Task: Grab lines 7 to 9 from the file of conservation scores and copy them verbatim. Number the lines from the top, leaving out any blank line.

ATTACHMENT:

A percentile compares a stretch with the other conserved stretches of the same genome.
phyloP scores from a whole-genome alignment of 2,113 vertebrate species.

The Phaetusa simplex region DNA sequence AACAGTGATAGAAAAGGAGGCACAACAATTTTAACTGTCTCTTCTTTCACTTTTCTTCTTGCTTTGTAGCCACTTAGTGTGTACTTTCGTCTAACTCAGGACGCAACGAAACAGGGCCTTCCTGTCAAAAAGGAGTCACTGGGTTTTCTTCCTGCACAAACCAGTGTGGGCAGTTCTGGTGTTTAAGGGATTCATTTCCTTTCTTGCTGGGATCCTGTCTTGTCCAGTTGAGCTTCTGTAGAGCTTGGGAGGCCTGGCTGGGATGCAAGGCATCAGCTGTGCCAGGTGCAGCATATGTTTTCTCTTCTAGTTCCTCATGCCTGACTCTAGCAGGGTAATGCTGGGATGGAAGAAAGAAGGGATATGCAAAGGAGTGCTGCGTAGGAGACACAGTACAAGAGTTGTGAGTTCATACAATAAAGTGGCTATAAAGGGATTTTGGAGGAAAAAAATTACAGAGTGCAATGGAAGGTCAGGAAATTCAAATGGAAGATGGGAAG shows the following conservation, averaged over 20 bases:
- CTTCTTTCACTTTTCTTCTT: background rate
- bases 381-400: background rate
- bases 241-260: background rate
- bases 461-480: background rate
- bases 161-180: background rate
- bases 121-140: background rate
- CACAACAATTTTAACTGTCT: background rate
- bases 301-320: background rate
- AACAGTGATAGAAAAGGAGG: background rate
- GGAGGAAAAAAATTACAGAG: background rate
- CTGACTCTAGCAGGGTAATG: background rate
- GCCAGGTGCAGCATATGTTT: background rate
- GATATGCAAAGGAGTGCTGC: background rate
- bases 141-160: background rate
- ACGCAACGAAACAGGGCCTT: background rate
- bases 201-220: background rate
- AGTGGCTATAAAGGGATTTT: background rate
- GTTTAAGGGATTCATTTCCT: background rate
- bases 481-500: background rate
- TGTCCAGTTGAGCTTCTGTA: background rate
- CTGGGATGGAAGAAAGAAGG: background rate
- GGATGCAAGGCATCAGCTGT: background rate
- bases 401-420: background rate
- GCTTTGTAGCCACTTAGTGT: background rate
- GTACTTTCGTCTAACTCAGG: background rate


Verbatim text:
- bases 461-480: background rate
- bases 161-180: background rate
- bases 121-140: background rate